The aerial assault on Gaza caused a notable hardening of American attitudes towards Israel.
The aerial assault on Gaza caused a notable hardening of American attitudes towards Israel, according to a University of Maryland poll, which found that 70 percent of Democratic Party voters believe their congressperson supports Israel more than they do.
What’s also notable is that support for Israel among American voters aged 18 to 34 has fallen by 50 percent since last year, with 18 percent wanting the US to favor Palestine over Israel in 2020, compared with 34 percent who want the same today.
Moreover, these polls were published months before Amnesty International, along with a consortium of newspapers, revealed Israeli spyware company NSO Group is helping authoritarian regimes and nefarious actors hack into the cell phones of journalists, human rights activists, and political dissidents using its software – Pegasus, which is widely used in the occupied Palestinian territories (OPT).
“In the eyes of most of humanity today, instead of its preposterous, self-proclaimed image as a ‘Start-up Nation,’ Israel is viewed as a Spy-up Nation,” said Omar Barghouti, a leader of the Boycott, Divestment and Sanctions (BDS) movement, in a recent interview.
International outrage towards the spyware scandal has now morphed into diplomatic action against Israel, with French President Emmanuel Macron calling on his Israeli counterpart to investigate allegations that “his phone and most of his cabinet could have been infected with [the spyware] Pegasus.”
This international pressure received an added jolt when US ice cream company Ben & Jerry’s announced it will end sales of its products in the occupied Palestinian Territories, prompting a hysterical and insane counter-response from both the Israeli government and its right-wing allies in the US. Such “lunatic” responses, according to Peter Beinart, are “not merely intellectually and morally bankrupt; they are strategically stupid,” which only highlights the absurdity of pro-Israel slogans and tropes, and the legitimacy of Palestinian appeals to international law.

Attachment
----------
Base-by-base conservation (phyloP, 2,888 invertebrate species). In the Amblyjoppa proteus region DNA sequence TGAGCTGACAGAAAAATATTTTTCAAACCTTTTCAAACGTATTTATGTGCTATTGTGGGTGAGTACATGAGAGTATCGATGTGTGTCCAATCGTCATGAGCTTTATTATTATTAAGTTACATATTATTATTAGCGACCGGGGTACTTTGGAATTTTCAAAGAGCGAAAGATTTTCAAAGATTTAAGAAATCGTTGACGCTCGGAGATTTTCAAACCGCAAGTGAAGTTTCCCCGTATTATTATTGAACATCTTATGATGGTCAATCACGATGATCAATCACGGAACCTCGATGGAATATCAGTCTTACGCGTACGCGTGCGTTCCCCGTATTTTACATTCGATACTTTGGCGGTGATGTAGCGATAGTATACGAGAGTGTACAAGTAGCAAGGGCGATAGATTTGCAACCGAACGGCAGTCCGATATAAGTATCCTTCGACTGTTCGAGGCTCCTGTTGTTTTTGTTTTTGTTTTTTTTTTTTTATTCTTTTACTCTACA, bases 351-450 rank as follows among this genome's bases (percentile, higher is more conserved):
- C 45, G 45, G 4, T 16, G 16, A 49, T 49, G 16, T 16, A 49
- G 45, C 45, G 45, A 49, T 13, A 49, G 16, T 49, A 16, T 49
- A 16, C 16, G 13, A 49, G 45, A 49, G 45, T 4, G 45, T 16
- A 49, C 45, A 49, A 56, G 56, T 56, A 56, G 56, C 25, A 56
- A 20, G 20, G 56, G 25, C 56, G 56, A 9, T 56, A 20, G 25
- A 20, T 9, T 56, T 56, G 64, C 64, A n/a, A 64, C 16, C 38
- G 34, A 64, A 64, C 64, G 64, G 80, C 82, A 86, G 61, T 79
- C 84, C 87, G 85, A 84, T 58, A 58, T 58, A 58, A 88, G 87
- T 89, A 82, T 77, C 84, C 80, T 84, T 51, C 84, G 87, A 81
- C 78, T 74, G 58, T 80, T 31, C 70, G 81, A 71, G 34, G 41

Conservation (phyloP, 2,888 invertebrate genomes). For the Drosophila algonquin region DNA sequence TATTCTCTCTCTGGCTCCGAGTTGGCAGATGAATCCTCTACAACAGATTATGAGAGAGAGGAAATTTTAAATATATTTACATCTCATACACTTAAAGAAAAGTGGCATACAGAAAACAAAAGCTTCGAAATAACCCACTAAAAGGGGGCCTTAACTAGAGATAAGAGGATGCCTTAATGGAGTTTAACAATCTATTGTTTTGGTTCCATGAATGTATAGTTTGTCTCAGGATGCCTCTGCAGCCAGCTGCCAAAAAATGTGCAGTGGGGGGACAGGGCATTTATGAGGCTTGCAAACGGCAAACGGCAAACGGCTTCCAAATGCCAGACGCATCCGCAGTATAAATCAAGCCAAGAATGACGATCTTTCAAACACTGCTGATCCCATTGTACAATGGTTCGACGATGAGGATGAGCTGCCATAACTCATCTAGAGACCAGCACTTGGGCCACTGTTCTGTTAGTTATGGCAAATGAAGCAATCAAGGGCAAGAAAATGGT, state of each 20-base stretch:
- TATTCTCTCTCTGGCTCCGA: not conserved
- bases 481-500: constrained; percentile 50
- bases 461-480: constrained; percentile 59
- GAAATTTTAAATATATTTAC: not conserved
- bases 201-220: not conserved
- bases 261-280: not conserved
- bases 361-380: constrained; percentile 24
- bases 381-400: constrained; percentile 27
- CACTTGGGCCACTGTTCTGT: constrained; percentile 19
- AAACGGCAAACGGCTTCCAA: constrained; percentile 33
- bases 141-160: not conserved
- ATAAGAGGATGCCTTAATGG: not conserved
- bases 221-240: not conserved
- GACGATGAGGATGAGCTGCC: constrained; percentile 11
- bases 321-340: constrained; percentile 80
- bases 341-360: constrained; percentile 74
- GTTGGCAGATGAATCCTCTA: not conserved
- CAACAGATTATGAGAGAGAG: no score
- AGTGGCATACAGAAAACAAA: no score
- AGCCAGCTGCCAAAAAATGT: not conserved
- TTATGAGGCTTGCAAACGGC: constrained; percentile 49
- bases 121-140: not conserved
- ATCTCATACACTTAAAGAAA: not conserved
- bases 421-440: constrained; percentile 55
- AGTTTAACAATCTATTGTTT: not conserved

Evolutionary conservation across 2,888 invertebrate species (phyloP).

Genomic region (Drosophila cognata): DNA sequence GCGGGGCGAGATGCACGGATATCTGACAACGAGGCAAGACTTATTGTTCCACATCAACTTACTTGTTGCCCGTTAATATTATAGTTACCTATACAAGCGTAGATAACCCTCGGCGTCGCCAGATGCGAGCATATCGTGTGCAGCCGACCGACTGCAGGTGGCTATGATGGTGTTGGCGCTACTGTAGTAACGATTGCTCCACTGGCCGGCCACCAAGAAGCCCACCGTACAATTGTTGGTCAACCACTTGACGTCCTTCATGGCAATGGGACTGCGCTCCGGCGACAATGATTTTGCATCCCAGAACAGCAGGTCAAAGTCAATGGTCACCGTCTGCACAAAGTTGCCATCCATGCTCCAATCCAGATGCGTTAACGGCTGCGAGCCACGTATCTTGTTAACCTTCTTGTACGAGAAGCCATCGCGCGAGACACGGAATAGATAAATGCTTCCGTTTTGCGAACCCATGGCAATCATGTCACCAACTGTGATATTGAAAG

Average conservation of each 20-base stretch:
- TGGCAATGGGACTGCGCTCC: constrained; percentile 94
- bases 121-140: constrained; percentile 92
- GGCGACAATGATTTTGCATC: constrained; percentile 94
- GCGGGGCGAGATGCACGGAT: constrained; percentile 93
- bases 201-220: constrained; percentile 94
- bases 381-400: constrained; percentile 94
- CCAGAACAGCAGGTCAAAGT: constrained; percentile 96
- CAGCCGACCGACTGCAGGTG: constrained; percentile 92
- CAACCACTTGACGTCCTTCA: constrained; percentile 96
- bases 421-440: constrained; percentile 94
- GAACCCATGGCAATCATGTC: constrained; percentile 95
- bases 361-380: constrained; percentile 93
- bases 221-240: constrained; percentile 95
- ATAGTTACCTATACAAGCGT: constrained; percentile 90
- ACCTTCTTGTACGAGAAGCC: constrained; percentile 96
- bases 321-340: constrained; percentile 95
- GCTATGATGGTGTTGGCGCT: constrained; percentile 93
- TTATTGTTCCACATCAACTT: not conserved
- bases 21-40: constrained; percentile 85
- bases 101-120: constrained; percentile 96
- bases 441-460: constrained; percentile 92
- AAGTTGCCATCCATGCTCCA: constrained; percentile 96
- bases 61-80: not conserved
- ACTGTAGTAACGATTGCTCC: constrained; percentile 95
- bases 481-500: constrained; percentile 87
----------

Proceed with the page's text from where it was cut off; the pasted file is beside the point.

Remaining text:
Israeli President Isaac Herzog accused Ben & Jerry, whose founders are American Jews, of being anti-Semitic, and ushering in a “new type of terrorism against Israel,” while Foreign Minister Yair Lapid described the boycott as a “shameful surrender to anti-Semitism.”
But their hyperventilating remarks didn’t fool many, including the pro-Israel organization J-Street, which called Ben & Jerry’s move a “rational and principled, even pro-Israel position” for making a distinction between the Israeli state and the illegal Israeli settlements in the occupied West Bank and East Jerusalem.
New polling shows Israel is now losing support among American Jews.
New polling shows Israel is now losing support among American Jews, with roughly one-third now believing Israel is operating a system of apartheid, and 22 percent believing it is guilty of committing genocide against the Palestinians.
It goes without saying, the Israeli occupation cannot continue without broad support among American and Jewish allies, support that is being chipped away by the criminal and inhumane actions taken by the Israeli government.
Time will tell whether 2021 is the year that breaks the back of the world’s longest military occupation.